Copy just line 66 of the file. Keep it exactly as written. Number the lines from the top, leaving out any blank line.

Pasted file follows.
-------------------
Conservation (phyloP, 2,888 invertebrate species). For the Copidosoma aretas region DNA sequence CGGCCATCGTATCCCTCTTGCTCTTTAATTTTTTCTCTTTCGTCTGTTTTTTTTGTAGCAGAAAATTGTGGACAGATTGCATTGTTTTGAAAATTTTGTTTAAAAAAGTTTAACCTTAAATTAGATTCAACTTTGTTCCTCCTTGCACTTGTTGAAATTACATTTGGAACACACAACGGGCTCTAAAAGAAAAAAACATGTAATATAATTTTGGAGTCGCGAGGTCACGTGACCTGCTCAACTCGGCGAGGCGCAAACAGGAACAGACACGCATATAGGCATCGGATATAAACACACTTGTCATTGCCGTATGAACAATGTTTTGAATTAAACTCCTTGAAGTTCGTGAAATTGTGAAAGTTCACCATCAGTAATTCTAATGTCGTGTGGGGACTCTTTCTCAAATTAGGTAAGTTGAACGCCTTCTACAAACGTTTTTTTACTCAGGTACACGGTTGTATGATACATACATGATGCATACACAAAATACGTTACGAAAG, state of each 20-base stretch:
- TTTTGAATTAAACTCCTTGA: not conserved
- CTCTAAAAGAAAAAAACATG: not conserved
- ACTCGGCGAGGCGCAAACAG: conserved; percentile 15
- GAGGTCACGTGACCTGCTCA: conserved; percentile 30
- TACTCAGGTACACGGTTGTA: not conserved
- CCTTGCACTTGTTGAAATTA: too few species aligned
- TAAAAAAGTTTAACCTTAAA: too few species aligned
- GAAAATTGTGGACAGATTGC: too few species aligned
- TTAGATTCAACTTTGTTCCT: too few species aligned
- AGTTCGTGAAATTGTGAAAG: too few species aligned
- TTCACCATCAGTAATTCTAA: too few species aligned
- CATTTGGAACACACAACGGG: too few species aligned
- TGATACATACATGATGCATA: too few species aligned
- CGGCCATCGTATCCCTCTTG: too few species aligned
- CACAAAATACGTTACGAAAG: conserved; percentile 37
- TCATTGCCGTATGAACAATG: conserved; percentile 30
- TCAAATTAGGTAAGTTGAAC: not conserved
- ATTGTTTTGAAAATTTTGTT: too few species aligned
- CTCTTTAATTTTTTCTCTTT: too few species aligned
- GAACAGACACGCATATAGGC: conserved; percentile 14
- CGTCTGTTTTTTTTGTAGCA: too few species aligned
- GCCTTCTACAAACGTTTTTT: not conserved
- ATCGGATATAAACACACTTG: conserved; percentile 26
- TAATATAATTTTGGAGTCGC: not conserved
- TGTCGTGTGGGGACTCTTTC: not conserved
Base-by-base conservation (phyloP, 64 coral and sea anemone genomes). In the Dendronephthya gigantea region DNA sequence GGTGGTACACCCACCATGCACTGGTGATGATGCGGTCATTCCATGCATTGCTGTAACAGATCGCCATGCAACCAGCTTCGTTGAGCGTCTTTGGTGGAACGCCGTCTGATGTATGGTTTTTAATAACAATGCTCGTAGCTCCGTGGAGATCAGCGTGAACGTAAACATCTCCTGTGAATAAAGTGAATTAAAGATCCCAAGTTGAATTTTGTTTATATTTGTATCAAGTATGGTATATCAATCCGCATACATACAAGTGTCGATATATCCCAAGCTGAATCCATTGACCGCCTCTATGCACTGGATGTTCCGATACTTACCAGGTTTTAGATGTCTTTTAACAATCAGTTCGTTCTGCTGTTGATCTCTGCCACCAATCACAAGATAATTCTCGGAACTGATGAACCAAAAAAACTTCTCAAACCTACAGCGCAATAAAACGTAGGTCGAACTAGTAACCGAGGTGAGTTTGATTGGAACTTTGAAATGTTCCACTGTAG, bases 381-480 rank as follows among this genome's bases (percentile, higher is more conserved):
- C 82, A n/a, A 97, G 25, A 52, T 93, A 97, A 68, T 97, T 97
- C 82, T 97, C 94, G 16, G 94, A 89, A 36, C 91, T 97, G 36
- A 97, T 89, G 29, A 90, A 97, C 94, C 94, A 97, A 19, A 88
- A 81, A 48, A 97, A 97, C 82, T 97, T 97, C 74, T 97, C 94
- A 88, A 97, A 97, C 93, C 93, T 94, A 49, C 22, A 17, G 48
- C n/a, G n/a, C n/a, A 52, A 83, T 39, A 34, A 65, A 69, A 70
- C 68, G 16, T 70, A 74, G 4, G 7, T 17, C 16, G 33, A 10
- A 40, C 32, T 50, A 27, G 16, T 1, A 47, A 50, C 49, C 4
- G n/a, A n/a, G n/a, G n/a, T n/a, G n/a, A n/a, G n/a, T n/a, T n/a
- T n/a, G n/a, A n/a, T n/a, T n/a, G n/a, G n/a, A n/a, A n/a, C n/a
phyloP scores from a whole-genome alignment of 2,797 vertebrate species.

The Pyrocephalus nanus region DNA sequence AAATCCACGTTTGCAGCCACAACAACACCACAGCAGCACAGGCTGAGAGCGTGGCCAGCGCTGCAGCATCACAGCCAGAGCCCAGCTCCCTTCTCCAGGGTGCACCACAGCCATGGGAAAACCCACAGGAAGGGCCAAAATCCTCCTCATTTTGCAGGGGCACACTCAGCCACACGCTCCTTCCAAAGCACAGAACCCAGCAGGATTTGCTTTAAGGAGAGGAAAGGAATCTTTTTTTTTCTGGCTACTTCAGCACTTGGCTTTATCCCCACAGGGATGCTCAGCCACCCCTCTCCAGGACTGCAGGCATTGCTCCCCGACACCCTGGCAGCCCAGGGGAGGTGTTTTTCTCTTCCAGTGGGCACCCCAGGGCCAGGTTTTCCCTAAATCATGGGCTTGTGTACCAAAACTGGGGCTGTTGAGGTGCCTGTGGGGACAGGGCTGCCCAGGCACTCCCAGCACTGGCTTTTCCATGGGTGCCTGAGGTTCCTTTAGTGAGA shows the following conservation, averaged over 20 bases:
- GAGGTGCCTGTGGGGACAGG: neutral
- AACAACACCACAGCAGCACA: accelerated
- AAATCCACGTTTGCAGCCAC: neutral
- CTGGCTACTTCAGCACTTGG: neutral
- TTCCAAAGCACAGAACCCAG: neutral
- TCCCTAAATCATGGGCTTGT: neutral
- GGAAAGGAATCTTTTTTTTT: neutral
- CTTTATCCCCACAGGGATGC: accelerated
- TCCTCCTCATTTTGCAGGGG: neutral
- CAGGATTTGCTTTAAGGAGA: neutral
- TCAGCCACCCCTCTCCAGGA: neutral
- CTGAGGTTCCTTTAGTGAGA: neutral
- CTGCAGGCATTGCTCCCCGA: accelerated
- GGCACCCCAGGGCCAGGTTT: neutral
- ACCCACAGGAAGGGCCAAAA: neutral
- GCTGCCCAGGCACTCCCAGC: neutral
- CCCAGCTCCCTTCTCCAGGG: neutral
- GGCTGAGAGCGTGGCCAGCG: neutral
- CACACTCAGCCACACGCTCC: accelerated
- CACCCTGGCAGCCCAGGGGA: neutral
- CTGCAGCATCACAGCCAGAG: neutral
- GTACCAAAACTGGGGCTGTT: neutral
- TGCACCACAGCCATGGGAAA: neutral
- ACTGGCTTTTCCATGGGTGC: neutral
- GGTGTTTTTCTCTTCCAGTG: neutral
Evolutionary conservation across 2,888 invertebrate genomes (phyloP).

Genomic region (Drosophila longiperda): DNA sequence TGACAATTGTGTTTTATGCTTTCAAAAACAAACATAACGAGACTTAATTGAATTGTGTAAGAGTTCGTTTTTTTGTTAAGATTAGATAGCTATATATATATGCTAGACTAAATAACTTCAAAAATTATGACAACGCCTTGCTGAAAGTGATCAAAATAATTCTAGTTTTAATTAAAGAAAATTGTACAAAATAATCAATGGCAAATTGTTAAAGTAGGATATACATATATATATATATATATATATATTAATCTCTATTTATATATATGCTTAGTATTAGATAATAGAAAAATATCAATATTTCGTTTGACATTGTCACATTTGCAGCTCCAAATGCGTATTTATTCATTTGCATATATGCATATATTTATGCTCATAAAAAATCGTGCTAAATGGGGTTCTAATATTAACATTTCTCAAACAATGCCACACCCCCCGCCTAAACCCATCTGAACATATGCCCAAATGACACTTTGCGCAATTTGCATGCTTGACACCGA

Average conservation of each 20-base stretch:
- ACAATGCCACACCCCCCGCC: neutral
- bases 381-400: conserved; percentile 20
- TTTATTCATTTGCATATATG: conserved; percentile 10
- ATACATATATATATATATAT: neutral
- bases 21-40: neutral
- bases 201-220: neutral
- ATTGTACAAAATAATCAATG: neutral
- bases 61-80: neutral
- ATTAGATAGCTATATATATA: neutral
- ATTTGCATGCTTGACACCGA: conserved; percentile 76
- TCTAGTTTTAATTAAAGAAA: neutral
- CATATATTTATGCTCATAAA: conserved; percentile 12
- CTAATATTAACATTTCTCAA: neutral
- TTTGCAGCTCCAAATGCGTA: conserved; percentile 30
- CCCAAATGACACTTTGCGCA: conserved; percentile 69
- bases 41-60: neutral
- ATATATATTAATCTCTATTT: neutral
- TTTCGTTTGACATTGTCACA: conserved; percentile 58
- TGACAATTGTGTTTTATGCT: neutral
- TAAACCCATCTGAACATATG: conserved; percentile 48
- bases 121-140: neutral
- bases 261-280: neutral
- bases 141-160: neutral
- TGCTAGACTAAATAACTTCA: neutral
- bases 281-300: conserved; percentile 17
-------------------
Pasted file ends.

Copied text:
Genomic region (Drosophila longiperda): DNA sequence TGACAATTGTGTTTTATGCTTTCAAAAACAAACATAACGAGACTTAATTGAATTGTGTAAGAGTTCGTTTTTTTGTTAAGATTAGATAGCTATATATATATGCTAGACTAAATAACTTCAAAAATTATGACAACGCCTTGCTGAAAGTGATCAAAATAATTCTAGTTTTAATTAAAGAAAATTGTACAAAATAATCAATGGCAAATTGTTAAAGTAGGATATACATATATATATATATATATATATATTAATCTCTATTTATATATATGCTTAGTATTAGATAATAGAAAAATATCAATATTTCGTTTGACATTGTCACATTTGCAGCTCCAAATGCGTATTTATTCATTTGCATATATGCATATATTTATGCTCATAAAAAATCGTGCTAAATGGGGTTCTAATATTAACATTTCTCAAACAATGCCACACCCCCCGCCTAAACCCATCTGAACATATGCCCAAATGACACTTTGCGCAATTTGCATGCTTGACACCGA